For as long as I can remember we have wanted to visit Egypt and immerse ourselves in the ancient wonders that it has to offer. The jewel in the Egyptian crown has always been the Valley of the Kings for us and that was one of the major reasons for us coming on this particular trip. Another early start was on the cards from our berth in Luxor with several points of call on todays expedition.
Now apologies before we start for the huge amount of history in this post. What was I supposed to do with a visit to one of the oldest and most historic places on earth? It’s more for us to remember perhaps so just skim by if it’s all too much.
The Colossi of Memnon
After a short boat ride across the River Nile and a shorter bus trip we stopped at the edge of a tiny settlement to see the Colossi of Memnon. These are two huge 3,500 year old statues of the Pharoah Amenhotep III that stand side by side in the Theban Necropolis and are all that is left of one the biggest tombs ever built in Egypt.
Unfortunately a combination of the Nile flood plain and a couple of devastating earthquakes, the worst of which took place in 1200 BC, all but destroyed the original tomb which was actually bigger than Luxor Temple. All that remains are the two Colossi. Badly damaged but still standing protecting Amenhotep III’s final resting place.
The Valley of the Kings
A short ride from Memnon and we were in the world famous Valley of the Kings. Vast stone walls lined the road from the banks of the Nile as we headed for what the locals call The Valley of the Gates of the Kings. A subtle visitors centre and ticket office shepherded us all through into little yellow trains that would transport us up the valley. No vehicles are allowed past this point and also no photography is allowed without the purchase of a fairly expensive ‘camera ticket‘.
So apologies for ‘borrowing’ these photos of the Valley from elsewhere. We decided to soak up the atmosphere and enjoy the experience rather than shell out on a ‘camera ticket‘.
The little yellow trains drop visitors at the centre of the valley where there are numerous tombs that can be visited. The standard entry ticket allows you to enter any three tombs but of course you can pay for more if you choose. The only exception is the tomb of Tutankhamen which requires a special ticket. It was pretty early in the day when we were there so the crowds weren’t too bad and we didn’t have to queue for a single tomb. Apparently it can take a long time in the busy season to get in the popular ones.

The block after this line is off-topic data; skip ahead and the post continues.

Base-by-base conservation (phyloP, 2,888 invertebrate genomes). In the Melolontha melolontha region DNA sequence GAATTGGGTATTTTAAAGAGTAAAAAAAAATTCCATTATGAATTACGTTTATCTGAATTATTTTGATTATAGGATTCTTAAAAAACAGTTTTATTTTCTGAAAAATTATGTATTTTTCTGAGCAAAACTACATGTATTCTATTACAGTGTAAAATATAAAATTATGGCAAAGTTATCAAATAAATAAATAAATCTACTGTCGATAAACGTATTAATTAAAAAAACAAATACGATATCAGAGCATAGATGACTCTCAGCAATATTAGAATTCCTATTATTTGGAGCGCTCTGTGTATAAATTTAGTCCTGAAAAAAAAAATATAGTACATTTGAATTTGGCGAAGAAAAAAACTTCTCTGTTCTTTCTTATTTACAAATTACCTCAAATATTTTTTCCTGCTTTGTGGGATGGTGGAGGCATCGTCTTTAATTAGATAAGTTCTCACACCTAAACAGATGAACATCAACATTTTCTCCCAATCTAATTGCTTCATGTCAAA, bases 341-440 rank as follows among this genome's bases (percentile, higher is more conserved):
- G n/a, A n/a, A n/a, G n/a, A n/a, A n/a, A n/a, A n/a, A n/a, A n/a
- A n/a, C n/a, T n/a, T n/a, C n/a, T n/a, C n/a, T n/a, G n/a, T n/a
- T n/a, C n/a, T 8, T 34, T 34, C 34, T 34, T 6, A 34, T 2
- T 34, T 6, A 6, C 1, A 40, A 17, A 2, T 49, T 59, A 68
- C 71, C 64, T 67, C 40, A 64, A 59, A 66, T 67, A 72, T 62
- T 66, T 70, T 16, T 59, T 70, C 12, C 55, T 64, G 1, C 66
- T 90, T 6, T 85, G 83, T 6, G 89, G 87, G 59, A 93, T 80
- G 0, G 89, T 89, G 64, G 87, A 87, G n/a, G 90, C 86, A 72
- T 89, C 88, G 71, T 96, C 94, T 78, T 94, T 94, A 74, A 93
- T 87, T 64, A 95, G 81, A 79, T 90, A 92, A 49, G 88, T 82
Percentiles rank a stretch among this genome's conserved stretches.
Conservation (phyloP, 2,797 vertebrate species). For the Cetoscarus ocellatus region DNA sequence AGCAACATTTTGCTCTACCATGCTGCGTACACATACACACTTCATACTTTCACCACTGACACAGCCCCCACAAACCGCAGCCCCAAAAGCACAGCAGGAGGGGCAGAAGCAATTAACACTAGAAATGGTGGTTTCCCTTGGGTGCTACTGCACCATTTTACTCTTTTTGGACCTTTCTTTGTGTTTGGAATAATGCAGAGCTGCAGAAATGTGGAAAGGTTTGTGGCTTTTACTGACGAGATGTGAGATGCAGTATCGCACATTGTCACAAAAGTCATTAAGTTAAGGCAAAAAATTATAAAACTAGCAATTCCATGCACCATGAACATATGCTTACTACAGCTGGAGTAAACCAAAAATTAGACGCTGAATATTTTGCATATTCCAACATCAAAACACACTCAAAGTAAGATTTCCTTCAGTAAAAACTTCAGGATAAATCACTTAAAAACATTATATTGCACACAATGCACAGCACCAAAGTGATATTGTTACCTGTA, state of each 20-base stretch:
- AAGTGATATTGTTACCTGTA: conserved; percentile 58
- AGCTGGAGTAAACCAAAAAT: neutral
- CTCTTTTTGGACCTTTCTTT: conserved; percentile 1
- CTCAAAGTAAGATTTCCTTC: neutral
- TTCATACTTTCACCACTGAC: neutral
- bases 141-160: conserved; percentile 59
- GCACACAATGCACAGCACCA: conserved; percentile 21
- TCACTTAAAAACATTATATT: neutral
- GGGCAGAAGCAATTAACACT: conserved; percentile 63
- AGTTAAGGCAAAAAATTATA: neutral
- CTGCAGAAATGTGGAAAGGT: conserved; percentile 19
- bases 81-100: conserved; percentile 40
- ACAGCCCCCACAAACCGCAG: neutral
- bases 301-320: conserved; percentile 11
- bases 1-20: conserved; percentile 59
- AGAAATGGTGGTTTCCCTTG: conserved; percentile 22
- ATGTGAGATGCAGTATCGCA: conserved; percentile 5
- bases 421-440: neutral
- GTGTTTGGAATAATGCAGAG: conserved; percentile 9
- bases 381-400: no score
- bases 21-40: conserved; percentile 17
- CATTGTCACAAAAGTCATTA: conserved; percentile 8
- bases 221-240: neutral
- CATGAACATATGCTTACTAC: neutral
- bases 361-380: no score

We had a quick briefing on the history of the Valley of the Kings from Nabil where he recommended a couple of tombs as being the biggest, or the deepest, or the oldest, before heading off to explore. First stop the tomb of King Rameses IV which is the biggest one in the valley. What blew us away was the quality and colour of the hieroglyphics all the way from the entrance to the main sarcophagus. So well preserved and colour absolutely everywhere.
Nabil had briefed us on what different symbols meant and what to look out for but it wasn’t easy with every surface covered and in brilliant condition. It truly felt like we were stepping back in time.
Following this we headed for the deepest tomb of Merenptah which again was astounding in its colour and preservation. Have to admit that we were surprised that the tombs were not air conditioned at all to preserve the painting or that nothing was really covered to stop visitors touching. Seemed odd.
Finally we visited Rameses IX’s final resting place. Impressive again but it’s at times like this you really do need a guide that knows the intricate history of each pharaoh because the vast number of tombs and the amount of history is astounding and difficult to take in.
Probably the most interesting part for us was when we went into the entrance to Tutankhamens tomb and there was a line of information boards with history, time lines, and photos of the discovery of the tomb. Fascinating. It all makes you realise how little you know about Egyptian history though, it’s vast.
After a couple of hours we left the valley for a short drive round to the edge of the Valley of the Queens where we were visiting the Hatshepsut Temple. Now the pharaoh Hatshepsut was the second female pharaoh of Egypt and according to Nabil spent part of her reign pretending to be male. Not sure about that as he also told us that she sent and expedition to Somalia and was the first to bring chickens back into Egypt. Could be true, could not be.
Our final stop was the huge Habu Temple on the way back to the banks of the River Nile.
The Mortuary Temple of Rameses III at Medinet Habu
The temperature was seriously high by now and many of our party were visibly wilting with this fourth temple stop being a ‘Temple Too Far‘ for many. It is possible to get historied-out I think and a few of our fellow travellers were thinking of cold drinks and dinner at this stage. Not us of course, we loved it ……….
Once again the quality of the preserved hieroglyphics astounded us. With so much flooding over the centuries and so much looting it’s amazing any of these places are still standing.
Interestingly, as we wandered through the temple we were waved over by a machine-gun wielding police officer at one end of a row of columns. We approached wondering if we’d done anything wrong but he led us forward and started to point out intricate drawings and hieroglyphics on the columns. ‘How nice‘ we thought. Then he offered to take a photo of the two of us, ‘even nicer‘. How refreshing to meet someone here who wasn’t trying to rip you off. Then as we made to leave he blocked our path, lifted his automatic weapon and thrust his hand forward! He wanted cash! We were so appalled that we just pushed past him and stormed away not even considering the fact that he was armed until much later. Unbelievable.